rrApprentice

Singapore

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Ok,
I guess you guys are right, I am just not used to fly such a small heli and I think that I probalbly need more hours flying it to get a good hold of it. Just watched a video of how dany szabo flies the TREX 450, OH MAN! this heli can do incredible acrobatics and is flips over with such speed!!

Thanks again.

Cheers

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09-14-2007 03:19 AM  10 years agoPost 11
jimboflies

rrElite Veteran

Beaumont, Texas;

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Do you fly with your thumbs or do you fly by pinching the sticks?
If by your thumbs it will be 50% more twitchy!

EP8 EX twinring frame
Quick of Japan
EP8v2 EX
EP9

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09-14-2007 03:24 AM  10 years agoPost 12
cooperd

rrApprentice

Everett

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I just took my first flight with a Raptor 50 after flying a Trex 450 for the last 18 months. WOW! Now that thing is really stable and compared to the Blade CP I thought I had died and gone to heaven when I moved up to the 450.

I'd second the comments made about the Trex not being able to hover without pretty much constant input...maybe 3 to 4 seconds mine will do hands off.

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09-14-2007 04:34 AM  10 years agoPost 13
jimmyack

rrApprentice

Singapore

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Just came back from some practice and after upping the Headspeed, I get a more stable hover but still needs some constant input from me. Flying hands off is a complete NO NO but at least getting slighty better hang of it.

What kind of throttle curve do you guys use? Upper 80% throttle or less? My hovering throttle is about 70% using the 12tooth on the new 3700KV motor from align. Is it too low?

Also, do you guys think that the TREX is able to do some F3C or is it gonna be real hard?

BTW jimboflies, I use the pinching grip.

Cheers.

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09-14-2007 06:04 AM  10 years agoPost 14
dkshema

rrMaster

Cedar Rapids, IA

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Your motor and battery will be happier if you run greater than 80% throttle across the board. Many just max out the curve to a flat 100%.

-----
Dave

* Making the World Better -- One Helicopter at a time! *

Team Heliproz

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09-14-2007 07:01 AM  10 years agoPost 15
Tail_BoomStrike

rrKey Veteran

N.A.

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If you have a properly set up machine, it wouldn't be so much twitchy, even for its size. I believe you have a lot of interaction on the swash plate. One tool that will help you minimze these interactions, that I know, have work very well for me, is to get yourself trueblood swash leveling tool. Since I used that tool I am able to let my 450, hover by itself, without touching the controler, for 3-5 sec, on clam wind.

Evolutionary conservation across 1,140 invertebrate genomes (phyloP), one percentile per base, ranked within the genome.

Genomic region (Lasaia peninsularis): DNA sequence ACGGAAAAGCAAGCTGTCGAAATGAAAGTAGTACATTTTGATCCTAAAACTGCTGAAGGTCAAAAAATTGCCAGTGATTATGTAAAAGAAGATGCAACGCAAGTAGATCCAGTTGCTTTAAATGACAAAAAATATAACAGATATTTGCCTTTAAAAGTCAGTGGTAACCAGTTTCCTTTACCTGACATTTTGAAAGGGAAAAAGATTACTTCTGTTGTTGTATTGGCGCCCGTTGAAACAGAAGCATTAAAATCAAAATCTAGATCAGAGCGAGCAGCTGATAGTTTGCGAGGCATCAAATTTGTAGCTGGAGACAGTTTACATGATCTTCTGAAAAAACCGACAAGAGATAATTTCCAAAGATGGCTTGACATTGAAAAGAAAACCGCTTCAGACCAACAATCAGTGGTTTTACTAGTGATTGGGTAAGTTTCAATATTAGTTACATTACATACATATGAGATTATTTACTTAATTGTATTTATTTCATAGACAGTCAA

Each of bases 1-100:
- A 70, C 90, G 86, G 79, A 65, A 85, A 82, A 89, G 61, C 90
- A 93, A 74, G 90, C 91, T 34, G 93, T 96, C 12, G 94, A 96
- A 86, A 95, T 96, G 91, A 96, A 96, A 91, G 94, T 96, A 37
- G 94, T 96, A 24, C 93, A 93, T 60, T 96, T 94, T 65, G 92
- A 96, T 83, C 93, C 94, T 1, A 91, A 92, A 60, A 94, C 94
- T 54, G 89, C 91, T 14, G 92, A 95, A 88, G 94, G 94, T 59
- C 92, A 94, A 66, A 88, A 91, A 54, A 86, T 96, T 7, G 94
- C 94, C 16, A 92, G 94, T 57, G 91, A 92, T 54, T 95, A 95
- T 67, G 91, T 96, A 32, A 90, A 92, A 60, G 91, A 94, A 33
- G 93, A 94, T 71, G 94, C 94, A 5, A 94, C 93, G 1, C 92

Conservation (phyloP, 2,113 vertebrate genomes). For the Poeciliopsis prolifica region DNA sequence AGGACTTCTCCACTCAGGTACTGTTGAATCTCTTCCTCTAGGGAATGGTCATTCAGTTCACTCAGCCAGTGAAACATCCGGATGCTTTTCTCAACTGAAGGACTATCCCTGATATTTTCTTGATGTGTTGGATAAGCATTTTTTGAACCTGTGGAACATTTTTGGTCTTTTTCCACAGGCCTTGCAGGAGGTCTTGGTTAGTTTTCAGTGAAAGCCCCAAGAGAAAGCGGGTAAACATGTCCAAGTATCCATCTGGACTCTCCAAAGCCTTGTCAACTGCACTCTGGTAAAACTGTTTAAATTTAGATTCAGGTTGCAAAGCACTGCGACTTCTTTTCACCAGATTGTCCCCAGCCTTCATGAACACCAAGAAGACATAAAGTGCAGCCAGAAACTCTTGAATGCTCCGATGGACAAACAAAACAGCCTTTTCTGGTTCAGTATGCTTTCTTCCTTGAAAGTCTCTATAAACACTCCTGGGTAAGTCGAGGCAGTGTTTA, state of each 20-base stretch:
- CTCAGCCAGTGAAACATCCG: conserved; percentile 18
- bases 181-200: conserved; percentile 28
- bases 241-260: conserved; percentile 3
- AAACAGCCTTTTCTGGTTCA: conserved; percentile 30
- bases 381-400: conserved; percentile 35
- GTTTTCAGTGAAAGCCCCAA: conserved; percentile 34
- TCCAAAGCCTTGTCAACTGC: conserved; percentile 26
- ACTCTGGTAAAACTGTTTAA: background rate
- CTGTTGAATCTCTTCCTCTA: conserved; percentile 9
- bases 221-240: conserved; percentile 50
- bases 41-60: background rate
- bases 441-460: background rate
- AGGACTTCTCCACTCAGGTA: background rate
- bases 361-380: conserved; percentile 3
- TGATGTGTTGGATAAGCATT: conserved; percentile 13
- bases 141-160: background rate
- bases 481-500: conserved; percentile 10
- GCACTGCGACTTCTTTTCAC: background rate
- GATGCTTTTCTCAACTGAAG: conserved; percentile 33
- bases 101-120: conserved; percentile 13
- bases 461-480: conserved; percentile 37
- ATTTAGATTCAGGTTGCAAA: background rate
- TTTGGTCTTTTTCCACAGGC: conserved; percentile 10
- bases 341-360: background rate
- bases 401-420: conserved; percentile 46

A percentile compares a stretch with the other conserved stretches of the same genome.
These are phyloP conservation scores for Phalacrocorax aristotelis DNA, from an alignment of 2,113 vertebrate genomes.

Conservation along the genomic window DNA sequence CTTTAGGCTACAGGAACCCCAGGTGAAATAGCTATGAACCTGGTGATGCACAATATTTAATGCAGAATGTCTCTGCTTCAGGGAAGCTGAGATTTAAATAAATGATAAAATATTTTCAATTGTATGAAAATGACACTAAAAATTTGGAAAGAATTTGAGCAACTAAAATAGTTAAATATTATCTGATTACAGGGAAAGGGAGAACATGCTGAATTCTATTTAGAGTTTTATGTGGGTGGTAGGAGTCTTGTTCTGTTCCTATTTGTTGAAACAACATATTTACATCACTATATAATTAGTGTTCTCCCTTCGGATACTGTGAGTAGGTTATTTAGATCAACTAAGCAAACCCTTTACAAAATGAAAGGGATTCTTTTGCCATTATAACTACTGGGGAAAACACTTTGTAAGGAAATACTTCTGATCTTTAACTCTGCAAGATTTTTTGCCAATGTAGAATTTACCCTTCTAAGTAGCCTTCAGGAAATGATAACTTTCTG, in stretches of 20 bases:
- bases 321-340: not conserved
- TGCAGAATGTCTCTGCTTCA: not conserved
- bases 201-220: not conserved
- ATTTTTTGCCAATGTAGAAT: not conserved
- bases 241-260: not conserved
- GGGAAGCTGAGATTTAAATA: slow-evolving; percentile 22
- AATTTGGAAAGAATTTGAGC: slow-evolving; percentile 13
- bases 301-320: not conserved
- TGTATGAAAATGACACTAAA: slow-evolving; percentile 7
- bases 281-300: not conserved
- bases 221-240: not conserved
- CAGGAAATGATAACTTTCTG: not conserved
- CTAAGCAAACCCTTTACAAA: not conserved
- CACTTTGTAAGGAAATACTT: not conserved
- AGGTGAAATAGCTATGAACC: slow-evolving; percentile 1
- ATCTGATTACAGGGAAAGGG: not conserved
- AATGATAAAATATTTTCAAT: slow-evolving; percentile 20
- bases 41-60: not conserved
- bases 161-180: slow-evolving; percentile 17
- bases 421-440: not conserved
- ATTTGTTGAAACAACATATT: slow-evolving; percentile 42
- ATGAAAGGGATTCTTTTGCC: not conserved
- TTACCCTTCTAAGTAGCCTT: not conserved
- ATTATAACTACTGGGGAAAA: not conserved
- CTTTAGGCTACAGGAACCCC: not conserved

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09-14-2007 07:15 AM  10 years agoPost 16
jimmyack

rrApprentice

Singapore

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I just discovered a made a big blunder. I mounted all my ball links the other way round. I made sure that all the ball link have the small A facing inwards rather than outwards!!!!! That migh be giving some slop in the head!!

So basically I will have to redo all my pitch settings and adjustments!!!!!! Hopefully that will give me a better hover.

I will also try to use higher engine % to see the difference

Stuuup mistake!!

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09-14-2007 01:09 PM  10 years agoPost 17
dkshema

rrMaster

Cedar Rapids, IA

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Having the balls the "other way" around won't add slop to the links. If you notice, the links only snap on and off easier if you have the "A" facing out.

You're flying a much smaller machine than you're used to flying. When i first started flying my Trexes three years ago, I too, thought they were overly sensitive and uncontrollable. It took some serious flight time on them to get used to their feel.

If you want the "A" on the outside, turn the link on one end out a half turn, turn the link on the opposite end in a half turn. The "A" will be facing out, the rod will be the same length as it was.

-----
Dave

* Making the World Better -- One Helicopter at a time! *

Team Heliproz

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09-14-2007 01:51 PM  10 years agoPost 18
helimatt

rrElite Veteran

Lafayette, IN

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Trex 450's can fly very stable (not necessarily tame), but simply have much less inertia (mass) than the larger helicopters. Therefore small disturbances, turbulence created by the helicopter itself, and small control inputs will make the helicopter move off faster than with a bigger bird.

You can get it to fly comfortably, so if you are proficient with the .50 sized, after some stick time on the 450 you should find it becomes quite nice to fly. If not, you may want to carefully scruitinize your setup. Getting somebody else with a lot of 450 experience (watch the way their 450 flies to confirm that they also know how to set one up) to go over yours, and perhaps fly it to check it out.

I'd bump your throttle to at least 80% or higher when you are flying. Reduce pinion size if the headspeed is too high- the motor and lipos will be happier and run more efficiently.

Main blade design, paddle design, throws, cyclic servo quality (slop, response time), and setup will all have sizeable impact on the way the 450 flies. Good luck- you'll have a ball with it!

Never, ever, ever, ever give up.

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T-REX 450 › Cannot get solid Hover...